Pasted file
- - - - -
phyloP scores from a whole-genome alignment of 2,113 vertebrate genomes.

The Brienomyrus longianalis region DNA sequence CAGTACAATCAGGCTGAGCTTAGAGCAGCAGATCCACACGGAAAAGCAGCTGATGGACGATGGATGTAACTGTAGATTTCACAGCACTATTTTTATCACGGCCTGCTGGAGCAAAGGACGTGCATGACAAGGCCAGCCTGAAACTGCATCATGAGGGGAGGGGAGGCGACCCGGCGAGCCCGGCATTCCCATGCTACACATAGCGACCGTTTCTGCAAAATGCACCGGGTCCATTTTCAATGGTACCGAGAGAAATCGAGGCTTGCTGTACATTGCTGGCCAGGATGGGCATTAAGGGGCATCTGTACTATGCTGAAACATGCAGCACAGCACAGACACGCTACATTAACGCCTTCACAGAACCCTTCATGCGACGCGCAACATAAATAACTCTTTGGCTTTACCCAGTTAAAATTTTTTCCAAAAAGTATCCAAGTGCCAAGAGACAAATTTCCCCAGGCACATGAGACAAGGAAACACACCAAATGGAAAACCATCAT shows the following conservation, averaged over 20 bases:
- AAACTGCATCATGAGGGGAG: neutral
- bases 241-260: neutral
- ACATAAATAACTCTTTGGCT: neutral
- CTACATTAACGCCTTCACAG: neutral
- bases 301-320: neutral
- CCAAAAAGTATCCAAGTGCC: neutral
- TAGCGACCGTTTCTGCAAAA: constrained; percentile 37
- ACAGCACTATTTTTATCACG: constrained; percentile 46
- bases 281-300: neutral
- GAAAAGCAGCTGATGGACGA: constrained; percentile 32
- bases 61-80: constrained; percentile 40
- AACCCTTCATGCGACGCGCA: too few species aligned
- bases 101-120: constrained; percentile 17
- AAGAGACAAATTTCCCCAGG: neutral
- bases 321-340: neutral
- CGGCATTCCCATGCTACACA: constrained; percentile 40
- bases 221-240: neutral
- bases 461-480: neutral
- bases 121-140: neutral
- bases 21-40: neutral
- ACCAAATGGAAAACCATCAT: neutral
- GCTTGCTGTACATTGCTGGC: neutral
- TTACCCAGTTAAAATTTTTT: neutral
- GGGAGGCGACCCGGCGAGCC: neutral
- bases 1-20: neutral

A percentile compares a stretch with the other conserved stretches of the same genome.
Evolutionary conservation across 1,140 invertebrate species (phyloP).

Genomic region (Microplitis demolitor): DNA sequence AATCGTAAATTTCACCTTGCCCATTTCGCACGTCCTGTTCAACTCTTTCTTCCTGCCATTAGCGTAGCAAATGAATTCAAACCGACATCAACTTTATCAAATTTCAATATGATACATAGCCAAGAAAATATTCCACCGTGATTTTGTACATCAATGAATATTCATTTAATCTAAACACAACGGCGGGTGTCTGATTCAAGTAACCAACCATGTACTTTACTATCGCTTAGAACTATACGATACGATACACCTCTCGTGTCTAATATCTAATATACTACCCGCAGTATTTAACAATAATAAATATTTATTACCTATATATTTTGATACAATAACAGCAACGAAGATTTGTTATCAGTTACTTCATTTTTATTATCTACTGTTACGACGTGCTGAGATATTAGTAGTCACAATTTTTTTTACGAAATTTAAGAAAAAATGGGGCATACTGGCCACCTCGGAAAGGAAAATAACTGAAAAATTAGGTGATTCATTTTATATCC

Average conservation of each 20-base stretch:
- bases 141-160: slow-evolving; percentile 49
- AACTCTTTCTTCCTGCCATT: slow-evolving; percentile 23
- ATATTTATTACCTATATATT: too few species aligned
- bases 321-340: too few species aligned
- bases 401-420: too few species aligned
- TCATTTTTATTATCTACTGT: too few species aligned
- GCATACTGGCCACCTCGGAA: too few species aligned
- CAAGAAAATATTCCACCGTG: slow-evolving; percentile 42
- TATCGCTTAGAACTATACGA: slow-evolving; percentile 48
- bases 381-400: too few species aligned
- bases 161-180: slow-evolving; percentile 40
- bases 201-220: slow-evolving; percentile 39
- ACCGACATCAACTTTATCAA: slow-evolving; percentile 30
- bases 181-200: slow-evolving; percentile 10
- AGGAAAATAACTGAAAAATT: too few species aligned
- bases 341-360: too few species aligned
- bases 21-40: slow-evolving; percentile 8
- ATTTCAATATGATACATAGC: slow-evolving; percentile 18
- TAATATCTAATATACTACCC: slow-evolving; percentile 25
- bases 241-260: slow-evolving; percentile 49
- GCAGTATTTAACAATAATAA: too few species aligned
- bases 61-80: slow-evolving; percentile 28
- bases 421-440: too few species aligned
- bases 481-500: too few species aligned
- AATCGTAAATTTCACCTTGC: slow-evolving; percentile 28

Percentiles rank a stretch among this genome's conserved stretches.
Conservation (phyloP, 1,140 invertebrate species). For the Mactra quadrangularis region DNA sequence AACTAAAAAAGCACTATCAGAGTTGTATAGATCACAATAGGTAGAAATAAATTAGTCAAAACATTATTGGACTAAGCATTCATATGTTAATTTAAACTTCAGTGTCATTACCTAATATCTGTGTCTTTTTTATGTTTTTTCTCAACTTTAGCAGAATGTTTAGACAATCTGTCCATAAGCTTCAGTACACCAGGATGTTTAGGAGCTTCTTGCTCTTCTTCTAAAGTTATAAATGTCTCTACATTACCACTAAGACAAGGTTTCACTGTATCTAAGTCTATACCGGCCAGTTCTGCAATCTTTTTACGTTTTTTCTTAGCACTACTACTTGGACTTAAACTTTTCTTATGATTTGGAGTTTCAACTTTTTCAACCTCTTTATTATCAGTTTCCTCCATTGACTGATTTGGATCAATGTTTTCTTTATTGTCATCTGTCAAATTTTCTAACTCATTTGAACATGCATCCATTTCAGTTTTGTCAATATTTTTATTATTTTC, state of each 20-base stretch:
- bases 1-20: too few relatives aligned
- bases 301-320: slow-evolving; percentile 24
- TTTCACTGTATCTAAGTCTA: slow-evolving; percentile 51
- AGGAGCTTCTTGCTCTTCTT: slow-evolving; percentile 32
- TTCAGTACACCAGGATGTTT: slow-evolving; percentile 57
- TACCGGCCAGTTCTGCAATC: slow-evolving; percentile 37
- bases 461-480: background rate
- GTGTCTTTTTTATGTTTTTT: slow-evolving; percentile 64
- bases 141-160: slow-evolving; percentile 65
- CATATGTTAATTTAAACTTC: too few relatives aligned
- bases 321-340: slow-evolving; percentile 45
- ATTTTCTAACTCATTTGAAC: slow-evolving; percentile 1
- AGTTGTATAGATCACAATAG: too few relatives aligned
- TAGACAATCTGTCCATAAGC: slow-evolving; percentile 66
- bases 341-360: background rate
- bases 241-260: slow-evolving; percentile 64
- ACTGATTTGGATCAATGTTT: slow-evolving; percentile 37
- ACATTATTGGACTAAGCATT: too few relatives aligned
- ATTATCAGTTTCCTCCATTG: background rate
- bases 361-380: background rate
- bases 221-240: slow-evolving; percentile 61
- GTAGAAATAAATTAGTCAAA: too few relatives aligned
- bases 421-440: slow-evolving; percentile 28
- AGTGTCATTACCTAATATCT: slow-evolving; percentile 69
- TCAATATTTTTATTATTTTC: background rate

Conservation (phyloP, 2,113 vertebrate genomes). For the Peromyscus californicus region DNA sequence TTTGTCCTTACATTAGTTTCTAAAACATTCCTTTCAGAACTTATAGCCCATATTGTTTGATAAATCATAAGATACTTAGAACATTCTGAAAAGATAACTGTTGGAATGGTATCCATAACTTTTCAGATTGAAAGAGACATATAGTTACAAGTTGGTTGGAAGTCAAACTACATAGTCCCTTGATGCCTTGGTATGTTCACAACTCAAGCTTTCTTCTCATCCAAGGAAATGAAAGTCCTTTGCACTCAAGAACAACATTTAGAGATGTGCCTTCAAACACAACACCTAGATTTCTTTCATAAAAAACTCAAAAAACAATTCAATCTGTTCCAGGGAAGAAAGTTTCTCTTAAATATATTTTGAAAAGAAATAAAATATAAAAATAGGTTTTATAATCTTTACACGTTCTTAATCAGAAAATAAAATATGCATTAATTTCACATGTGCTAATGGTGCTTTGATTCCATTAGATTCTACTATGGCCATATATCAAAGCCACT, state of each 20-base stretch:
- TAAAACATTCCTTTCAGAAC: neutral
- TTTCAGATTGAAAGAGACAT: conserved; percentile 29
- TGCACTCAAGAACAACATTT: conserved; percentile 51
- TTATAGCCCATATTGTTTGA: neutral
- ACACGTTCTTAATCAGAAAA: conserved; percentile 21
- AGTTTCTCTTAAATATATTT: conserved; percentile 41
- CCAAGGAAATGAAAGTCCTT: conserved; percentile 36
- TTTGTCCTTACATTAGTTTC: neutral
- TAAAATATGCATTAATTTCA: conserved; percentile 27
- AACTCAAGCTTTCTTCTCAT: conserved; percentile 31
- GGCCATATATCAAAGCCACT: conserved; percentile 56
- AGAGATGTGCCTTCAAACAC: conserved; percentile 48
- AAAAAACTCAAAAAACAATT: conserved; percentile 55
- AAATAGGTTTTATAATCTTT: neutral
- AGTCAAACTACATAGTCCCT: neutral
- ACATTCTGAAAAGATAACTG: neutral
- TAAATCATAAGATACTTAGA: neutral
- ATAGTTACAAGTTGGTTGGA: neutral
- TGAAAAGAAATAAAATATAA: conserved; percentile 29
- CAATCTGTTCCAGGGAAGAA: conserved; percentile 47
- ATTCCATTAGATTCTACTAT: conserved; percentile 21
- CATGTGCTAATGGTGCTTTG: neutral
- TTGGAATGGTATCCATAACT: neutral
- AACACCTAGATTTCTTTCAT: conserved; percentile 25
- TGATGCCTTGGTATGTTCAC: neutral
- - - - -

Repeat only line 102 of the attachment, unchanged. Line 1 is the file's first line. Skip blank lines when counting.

- ATAGTTACAAGTTGGTTGGA: neutral